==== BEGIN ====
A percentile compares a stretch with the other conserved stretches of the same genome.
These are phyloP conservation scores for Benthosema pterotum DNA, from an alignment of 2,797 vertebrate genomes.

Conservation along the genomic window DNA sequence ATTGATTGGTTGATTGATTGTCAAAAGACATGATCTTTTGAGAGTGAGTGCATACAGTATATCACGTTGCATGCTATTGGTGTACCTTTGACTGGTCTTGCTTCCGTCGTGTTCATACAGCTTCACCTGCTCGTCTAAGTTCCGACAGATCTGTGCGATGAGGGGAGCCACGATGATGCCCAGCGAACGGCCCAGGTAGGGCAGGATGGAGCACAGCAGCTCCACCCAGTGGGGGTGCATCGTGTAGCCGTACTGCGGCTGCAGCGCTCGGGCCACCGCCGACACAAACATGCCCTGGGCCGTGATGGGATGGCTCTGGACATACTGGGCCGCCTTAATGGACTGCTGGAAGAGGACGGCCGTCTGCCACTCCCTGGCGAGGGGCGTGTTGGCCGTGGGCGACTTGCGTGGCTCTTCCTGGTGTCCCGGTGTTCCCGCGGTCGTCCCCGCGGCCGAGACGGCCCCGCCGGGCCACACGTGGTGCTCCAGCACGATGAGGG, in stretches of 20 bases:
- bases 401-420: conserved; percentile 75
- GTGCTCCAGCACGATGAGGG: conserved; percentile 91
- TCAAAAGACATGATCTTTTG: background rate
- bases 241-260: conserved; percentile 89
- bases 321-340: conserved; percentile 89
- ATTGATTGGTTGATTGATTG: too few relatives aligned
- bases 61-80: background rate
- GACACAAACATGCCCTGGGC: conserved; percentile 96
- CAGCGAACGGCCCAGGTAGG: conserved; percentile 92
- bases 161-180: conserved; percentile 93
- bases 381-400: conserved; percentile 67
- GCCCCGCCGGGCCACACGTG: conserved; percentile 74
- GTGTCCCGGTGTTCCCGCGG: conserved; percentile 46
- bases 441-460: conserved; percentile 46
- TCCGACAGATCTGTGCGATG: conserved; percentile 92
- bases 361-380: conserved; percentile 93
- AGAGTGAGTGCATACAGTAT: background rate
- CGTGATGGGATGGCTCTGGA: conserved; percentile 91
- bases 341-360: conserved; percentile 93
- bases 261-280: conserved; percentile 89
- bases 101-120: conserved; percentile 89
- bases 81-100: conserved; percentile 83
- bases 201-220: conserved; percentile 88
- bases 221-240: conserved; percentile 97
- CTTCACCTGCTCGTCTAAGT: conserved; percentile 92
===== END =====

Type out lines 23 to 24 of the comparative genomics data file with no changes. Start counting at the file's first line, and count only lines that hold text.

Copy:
- bases 261-280: conserved; percentile 89
- bases 101-120: conserved; percentile 89